Color Coded

Skin, Inc.: Identity Repair Poems BY Thomas Sayers Ellis. Graywolf Press. Hardcover, 112 pages. $23.

The cover of Skin, Inc.: Identity Repair Poems

Racial identity and aesthetics may not spell fun to most, and poems about those topics even less so. But a strong sense of play infuses Thomas Sayers Ellis’s Skin, Inc.: Identity Repair Poems. This is a poet who can use the same word eight times in a single stanza without sounding redundant: “coloring color the color / I want to color color, not the color / color colors me.”

These themes do come bearing history—particularly the legacy of the Black Arts Movement. In 1971, in the introduction to the anthology The Black Aesthetic, literary critic Addison Gayle made a case against integrating black culture into that of mainstream America for fear of its usurpation. His argument presumed that fundamental differences between black and mainstream culture existed and needed to be maintained due to the inability of most people, especially white liberals, to see the black experience as broadly American.

To this point, even Ellis’s metaphorical manifestations of whiteness are circumspect. As he writes in the poem “Spike Lee at Harvard”: “As auteur, as author / I pray this last stanza / won’t fade or break / into whiteness, the tense silence.” For some, it may seem surprising that in this time of Obama, there is frustration among writers who see a dwindling interest in work that has not moved past the subjects of culture and color. In “The Judges of Craft,” Ellis cites his own rejection letters from literary journals: One editor dismissed a poem for being “too strident” in its assessment of racism; another felt its way of “addressing . . . the politics of the writing scene” wasn’t novel enough. Such interrogations of the dynamic between the (black) poet and publishers aren’t the rule, but they are powerful enough to set a decidedly political tone for the volume.

The title poem, “Skin, Inc.,” suggests that “a deeper sense of verse frees skin,” and that this freedom is achieved when those identities (often blamed for making a poem too particular and therefore inaccessible) claim authority over the act of representation: “I am not merely in / this thing I am in. I am it.” Inc. signifies the market value of skin, while the letters for in, embedded in both words, invite the question, What position does an outsider desire? The homonym to the book’s title—“skin, ink”—emphasizes the idea that a corporeal connection to a poem is inevitable, a point illustrated by the lines “This lyric body / a prosody, sentenced.” In “The Identity Repairman,” bodies named for type or difference—“African,” “Slave,” “Negro,” “Colored,” “Black,” or “African-American”—become the substance of metaphor as the narratives surrounding their identity reveal epic tensions.

Tracking the rich array of allusions provides great pleasure amid such serious meditations. Drawn from black vernaculars, games, music, literature, and art across the Americas and Africa, these references are shaped into aural and visual patterns in “The Judges of Craft”:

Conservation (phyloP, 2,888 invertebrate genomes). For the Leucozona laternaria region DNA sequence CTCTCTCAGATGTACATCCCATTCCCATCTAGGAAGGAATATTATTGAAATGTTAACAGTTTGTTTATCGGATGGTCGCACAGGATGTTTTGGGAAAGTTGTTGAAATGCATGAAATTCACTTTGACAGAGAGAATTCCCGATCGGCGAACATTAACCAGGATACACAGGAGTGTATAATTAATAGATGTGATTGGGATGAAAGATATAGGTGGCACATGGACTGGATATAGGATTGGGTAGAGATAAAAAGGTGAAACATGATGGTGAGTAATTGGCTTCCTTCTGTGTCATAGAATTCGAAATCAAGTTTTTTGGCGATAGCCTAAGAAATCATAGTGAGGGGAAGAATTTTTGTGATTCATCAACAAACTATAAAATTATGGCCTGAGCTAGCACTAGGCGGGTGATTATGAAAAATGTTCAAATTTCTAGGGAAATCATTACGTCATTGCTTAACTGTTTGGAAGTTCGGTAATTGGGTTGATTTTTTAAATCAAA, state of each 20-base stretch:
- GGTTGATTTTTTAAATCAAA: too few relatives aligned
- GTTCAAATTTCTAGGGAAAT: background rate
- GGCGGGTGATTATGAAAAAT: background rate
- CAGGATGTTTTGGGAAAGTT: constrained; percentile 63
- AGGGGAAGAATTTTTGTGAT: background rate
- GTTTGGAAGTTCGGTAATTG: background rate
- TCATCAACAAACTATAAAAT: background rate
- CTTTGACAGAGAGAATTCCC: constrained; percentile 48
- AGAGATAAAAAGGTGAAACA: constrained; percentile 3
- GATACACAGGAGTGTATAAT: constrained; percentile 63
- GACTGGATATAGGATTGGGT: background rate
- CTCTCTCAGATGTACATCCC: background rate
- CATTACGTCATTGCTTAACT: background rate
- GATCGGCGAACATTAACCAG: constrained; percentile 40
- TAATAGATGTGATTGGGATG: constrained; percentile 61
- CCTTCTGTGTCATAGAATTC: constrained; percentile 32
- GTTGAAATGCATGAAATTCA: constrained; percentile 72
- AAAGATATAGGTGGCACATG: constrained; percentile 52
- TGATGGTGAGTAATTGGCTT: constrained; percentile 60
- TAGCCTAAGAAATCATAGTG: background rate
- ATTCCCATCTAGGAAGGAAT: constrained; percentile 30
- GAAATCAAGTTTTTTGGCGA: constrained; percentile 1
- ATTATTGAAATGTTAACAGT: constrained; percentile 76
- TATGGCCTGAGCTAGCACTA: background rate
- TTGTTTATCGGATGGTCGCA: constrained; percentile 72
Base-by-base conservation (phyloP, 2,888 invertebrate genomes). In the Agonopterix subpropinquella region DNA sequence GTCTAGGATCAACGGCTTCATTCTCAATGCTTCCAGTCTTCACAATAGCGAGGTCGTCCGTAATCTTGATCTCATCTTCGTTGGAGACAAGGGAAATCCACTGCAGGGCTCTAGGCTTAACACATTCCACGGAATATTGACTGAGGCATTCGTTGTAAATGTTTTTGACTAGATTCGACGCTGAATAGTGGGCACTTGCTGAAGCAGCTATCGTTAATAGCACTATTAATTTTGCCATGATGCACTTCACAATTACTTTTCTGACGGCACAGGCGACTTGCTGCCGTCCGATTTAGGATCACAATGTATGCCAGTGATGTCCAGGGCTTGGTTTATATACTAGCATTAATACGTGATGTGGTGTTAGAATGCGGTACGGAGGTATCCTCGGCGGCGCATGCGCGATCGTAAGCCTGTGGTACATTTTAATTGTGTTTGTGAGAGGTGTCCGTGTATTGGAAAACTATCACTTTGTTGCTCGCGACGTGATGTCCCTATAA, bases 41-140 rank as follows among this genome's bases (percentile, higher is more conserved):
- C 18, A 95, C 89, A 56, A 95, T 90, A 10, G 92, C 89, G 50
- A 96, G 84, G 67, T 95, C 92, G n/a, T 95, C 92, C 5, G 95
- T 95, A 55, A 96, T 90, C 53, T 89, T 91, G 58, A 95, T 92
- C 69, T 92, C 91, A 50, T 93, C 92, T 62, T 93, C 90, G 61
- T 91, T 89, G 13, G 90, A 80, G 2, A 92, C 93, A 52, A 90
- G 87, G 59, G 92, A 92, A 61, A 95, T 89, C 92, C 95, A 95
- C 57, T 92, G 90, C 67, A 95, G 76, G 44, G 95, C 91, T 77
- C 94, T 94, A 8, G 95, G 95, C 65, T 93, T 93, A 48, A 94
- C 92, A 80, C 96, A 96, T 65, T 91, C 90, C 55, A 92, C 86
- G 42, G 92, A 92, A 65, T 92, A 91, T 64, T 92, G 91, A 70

Containment is not permanence.
Confinement is not content.

Culture is home.
The body, its own guest.
Imagination, host.

In his first book, The Maverick Room (2004), Ellis proved a master at intentionally mistelling a familiar lyric or phrase through direct or indirect homophony. Word and typographic play inform content as well, most noticeably in “The Pronoun-Vowel Reparations Song,” which relies on the vernacular pronunciation of long vowel sounds arranged in the style of an eye chart to evoke a call for reparations (both material and spiritual) when sounded out: “A E U O I”—you owe I.

Two of the longest poems in Skin, Inc. are “Mr. Dynamite Splits” and “Gone Pop,” elegies for, respectively, James Brown and Michael Jackson. The former exemplifies what Ellis calls a “perform-a-form,” an alliance between poetry of the stage and poetry of the page. It “occurs when the idea body and the performance body, frustrated by their own segregated aesthetic boundaries, seek to crossroads with one another. This coupling . . . will repair and continue the living word”: “Can I go back to the top / Yeah / Can I start one mo ’gin / Yeah / Can I start like I did be f-o-r-e / Yeah.”

In “Gone Pop,” which constitutes the last quarter of the book, the poet abandons the lyric “I” and its emotional connection with the reader to trace through biographical episodes how Jackson’s identity grew exaggerated beyond the possibility of repair. Changes in Jackson’s skin color due to vitiligo made people study his body for signs that he was still black, to clarify whether he was one of “them” or one of “us”: “We Had Him, he was ours, / all of him—the needle marks, clusters of bruises, and burnt scalp. / Although the lighter his skin got / the more unlike us he got.”

The “us” that forms in response to the loss of Brown and Jackson becomes a community, the “recognizable We, / an I-identifiable many” who might claim space “throughout every alphabet.” To take up that much room, that “We” must have the courage to surpass “genre and ism.” Gayle imagined the work of the black critic to be corrective—“a means of helping Black people out of the polluted mainstream of Americanism”—and a similar goal marks this collection. Because if what is at stake is a people’s survival, as Ellis suggests, there has to be “more to words than becoming books.”

Wendy S. Walters’s book of poems Longer I Wait, More You Love Me was published last year by Palm Press. She teaches at Eugene Lang College in New York.